Israel’s top swimmers target success at Worlds

New head coach David Marsh is expecting an improved showing in Budapest, with two finalists in the championships to be regarded as a success.

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July 23, 2017 04:54
4 minute read.
American David Marsh faces his first test as the new head coach of the Israel swimming national team

American David Marsh faces his first test as the new head coach of the Israel swimming national team at the world championships in Budapest this week.. (photo credit: REUTERS)

 
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The swimming events at the FINA World Championships get under way on Sunday in Budapest, Hungary, with Israel sending a delegation of 15 athletes to its first major competition under new head coach David Marsh.

After the disappointment of the Rio 2016 Olympics, the Israeli Swimming Association decided to change course by hiring Marsh to be its top professional authority and lead Israeli swimming to Tokyo 2020.

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Leonid Kaufman was relieved from his role as the head coach of Israel’s national swimming team, a job he had held since 2007, as well as during much of the 1990’s.

Marsh, who was the head coach of the US women’s team at the Rio Olympics and served as a men’s assistant coach for the 2012, 2000 and 1996 US Olympic teams, has brought with him a completely different system to the one implemented by Kaufman, who learned his trade in the USSR.

Israel sent seven swimmers to Rio last summer, but only Yakov Toumarkin progressed past the heats. Every single member of the delegation, including Toumarkin, failed to set personal best times.

That frustrating showing came on the back of a mediocre display at the previous world championships in Kazan in the summer of 2015. For the first time after 10 years and five editions of the event, Israel ended the championships without having a single finalist.

Since Yoav Bruck became the first Israeli to qualify for a final at a world championships in 1994, at least one Israeli swimmer has done so in every edition of the event apart from 2005 and 2015.



Marsh is expecting an improved showing in Budapest, with two finalists in the championships to be regarded as a success.

Apart from Tourmarkin, Israel’s delegation also includes Andrea Murez, Amit Ivry, Guy Barnea and Jonatan Kopelev, as well as a group of up-and-coming youngsters.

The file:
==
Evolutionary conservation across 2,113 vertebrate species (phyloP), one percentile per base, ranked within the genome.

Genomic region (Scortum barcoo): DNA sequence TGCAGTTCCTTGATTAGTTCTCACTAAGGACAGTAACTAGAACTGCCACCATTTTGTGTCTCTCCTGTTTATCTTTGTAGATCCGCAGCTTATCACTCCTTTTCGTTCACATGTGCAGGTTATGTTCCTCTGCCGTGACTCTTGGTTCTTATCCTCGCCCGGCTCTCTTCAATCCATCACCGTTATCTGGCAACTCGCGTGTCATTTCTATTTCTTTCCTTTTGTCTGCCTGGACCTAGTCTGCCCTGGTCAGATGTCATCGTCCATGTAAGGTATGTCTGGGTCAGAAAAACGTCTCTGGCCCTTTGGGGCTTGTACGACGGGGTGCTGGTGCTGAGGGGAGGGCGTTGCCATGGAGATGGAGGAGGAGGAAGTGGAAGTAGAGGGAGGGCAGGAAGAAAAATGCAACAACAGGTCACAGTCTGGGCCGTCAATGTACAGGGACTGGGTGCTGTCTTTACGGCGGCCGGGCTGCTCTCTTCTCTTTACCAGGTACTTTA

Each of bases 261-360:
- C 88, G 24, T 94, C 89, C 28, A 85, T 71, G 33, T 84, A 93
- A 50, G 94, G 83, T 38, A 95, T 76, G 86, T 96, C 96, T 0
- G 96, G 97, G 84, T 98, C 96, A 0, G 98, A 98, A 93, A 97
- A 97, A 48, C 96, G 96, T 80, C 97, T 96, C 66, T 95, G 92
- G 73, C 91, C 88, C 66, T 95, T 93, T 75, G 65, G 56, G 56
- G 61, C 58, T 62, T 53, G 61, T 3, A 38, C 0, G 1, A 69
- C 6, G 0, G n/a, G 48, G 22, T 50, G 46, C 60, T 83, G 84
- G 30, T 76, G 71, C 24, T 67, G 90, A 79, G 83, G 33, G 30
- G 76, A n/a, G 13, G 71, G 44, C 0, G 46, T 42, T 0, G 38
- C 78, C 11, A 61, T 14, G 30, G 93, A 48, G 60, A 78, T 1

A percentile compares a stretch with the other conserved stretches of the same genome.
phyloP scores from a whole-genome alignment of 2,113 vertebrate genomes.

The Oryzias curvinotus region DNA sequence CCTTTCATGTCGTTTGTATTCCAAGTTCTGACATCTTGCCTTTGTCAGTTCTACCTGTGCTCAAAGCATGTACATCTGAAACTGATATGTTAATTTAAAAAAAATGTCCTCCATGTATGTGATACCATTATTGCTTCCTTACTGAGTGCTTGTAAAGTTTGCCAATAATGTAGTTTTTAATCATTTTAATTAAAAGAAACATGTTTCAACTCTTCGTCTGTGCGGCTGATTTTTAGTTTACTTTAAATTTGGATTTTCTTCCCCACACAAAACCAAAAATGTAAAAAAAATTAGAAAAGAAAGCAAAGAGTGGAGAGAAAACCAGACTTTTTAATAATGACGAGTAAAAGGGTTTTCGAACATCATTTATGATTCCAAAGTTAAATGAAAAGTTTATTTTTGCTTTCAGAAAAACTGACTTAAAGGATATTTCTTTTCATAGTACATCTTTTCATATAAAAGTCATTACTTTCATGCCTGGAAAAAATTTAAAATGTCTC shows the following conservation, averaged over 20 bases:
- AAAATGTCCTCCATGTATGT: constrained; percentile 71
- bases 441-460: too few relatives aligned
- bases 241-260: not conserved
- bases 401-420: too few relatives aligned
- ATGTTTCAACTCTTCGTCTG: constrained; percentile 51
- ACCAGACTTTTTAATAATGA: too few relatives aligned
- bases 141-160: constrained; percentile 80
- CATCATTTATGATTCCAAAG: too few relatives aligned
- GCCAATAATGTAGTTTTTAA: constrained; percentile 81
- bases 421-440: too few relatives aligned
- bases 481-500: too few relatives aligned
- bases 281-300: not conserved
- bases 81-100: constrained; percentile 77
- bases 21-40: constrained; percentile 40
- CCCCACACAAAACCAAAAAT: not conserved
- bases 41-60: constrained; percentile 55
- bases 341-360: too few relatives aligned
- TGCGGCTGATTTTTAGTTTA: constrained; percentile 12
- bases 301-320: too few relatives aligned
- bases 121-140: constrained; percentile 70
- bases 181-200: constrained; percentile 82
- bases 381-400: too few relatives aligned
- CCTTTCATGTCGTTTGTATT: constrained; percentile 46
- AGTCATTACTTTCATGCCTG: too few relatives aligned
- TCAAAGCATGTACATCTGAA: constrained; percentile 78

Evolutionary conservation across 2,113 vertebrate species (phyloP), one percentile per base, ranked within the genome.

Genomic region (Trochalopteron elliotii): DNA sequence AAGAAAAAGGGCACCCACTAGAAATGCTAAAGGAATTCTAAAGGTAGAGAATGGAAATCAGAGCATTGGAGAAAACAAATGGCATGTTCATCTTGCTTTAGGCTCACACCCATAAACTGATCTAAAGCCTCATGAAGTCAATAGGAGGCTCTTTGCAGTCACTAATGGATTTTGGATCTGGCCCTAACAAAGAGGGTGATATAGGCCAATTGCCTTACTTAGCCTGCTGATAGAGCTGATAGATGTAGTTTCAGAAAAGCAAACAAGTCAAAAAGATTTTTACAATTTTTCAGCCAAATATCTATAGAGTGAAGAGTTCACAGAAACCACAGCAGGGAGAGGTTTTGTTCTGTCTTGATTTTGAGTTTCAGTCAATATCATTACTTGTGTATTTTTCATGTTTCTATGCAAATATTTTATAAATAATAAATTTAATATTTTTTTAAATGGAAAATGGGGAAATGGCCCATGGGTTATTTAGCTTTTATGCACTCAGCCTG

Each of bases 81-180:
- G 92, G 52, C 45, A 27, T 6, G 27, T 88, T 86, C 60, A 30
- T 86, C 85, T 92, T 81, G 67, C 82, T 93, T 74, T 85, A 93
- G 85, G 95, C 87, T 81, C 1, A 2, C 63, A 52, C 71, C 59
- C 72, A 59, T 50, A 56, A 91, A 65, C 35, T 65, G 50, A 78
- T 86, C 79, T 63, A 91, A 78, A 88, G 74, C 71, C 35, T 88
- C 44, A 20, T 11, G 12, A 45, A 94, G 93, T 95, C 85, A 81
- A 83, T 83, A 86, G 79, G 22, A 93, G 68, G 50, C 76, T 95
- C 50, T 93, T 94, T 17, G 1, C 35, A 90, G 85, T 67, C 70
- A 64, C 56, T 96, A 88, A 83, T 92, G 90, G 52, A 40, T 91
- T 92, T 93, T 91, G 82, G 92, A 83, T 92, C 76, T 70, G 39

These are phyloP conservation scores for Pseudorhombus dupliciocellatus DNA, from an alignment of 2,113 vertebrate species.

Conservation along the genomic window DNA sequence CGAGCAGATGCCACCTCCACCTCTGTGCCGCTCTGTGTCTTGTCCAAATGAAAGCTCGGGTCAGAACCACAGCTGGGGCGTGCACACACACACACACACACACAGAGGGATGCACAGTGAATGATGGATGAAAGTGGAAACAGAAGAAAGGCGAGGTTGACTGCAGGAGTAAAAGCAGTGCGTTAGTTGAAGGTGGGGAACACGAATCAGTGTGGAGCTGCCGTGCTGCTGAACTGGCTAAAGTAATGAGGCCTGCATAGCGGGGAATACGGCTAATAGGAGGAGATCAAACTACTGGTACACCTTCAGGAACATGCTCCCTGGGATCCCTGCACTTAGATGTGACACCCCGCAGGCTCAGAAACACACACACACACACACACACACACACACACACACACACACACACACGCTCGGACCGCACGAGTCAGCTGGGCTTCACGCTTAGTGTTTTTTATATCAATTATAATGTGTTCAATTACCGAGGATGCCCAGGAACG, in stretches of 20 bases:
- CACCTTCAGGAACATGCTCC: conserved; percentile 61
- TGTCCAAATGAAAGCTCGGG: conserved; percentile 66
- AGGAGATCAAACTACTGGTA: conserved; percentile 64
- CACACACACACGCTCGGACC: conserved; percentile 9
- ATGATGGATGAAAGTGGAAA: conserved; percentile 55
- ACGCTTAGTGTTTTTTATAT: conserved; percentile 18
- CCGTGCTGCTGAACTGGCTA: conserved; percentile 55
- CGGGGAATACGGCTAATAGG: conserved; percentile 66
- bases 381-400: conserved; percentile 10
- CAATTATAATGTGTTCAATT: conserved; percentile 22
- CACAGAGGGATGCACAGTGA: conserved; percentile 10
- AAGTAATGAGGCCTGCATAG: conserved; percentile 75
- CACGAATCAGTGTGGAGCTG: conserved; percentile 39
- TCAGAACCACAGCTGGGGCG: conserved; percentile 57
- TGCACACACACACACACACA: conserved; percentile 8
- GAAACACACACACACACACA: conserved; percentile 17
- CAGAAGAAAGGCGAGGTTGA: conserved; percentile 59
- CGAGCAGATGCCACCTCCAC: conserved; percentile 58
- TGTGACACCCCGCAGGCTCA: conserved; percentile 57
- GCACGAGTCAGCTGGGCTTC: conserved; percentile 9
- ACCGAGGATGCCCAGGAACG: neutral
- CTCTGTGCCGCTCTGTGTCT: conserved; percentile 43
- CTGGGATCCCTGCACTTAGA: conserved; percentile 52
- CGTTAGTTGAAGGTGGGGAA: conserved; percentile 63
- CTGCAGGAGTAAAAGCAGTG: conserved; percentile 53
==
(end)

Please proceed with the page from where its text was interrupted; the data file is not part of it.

“Our main goal in the championships is that every swimmer will maximize his ability and set personal bests, with some also reaching semifinals and finals,” said Marsh. “Our leading swimmers: Yakov Toumarkin, Itay Gurevich and Andrea Murez are setting a good example for our youngsters by being focused and swimming fast in training. Our swimmers are looking good in training and there is a great atmosphere in the delegation.”

Israel’s first representatives in Budapest were already in action last week in the open water and synchronized swimming events.

Shahar Resman registered the most impressive result, finishing the 10km final in 16th place in a time of 1:52.32 hours. Israel was represented in the solo, duet and team synchronized swimming competitions, but none managed to qualify for a final.

The swimming events at the FINA World Championships get under way on Sunday in Budapest, Hungary, with Israel sending a delegation of 15 athletes to its first major competition under new head coach David Marsh.

After the disappointment of the Rio 2016 Olympics, the Israeli Swimming Association decided to change course by hiring Marsh to be its top professional authority and lead Israeli swimming to Tokyo 2020.

Leonid Kaufman was relieved from his role as the head coach of Israel’s national swimming team, a job he had held since 2007, as well as during much of the 1990’s.

Marsh, who was the head coach of the US women’s team at the Rio Olympics and served as a men’s assistant coach for the 2012, 2000 and 1996 US Olympic teams, has brought with him a completely different system to the one implemented by Kaufman, who learned his trade in the USSR.

Israel sent seven swimmers to Rio last summer, but only Yakov Toumarkin progressed past the heats. Every single member of the delegation, including Toumarkin, failed to set personal best times.

That frustrating showing came on the back of a mediocre display at the previous world championships in Kazan in the summer of 2015. For the first time after 10 years and five editions of the event, Israel ended the championships without having a single finalist.

Since Yoav Bruck became the first Israeli to qualify for a final at a world championships in 1994, at least one Israeli swimmer has done so in every edition of the event apart from 2005 and 2015.

Marsh is expecting an improved showing in Budapest, with two finalists in the championships to be regarded as a success.

Apart from Tourmarkin, Israel’s delegation also includes Andrea Murez, Amit Ivry, Guy Barnea and Jonatan Kopelev, as well as a group of up-and-coming youngsters.

“Our main goal in the championships is that every swimmer will maximize his ability and set personal bests, with some also reaching semifinals and finals,” said Marsh. “Our leading swimmers: Yakov Toumarkin, Itay Gurevich and Andrea Murez are setting a good example for our youngsters by being focused and swimming fast in training. Our swimmers are looking good in training and there is a great atmosphere in the delegation.”

Israel’s first representatives in Budapest were already in action last week in the open water and synchronized swimming events.

Shahar Resman registered the most impressive result, finishing the 10km final in 16th place in a time of 1:52.32 hours. Israel was represented in the solo, duet and team synchronized swimming competitions, but none managed to qualify for a final.

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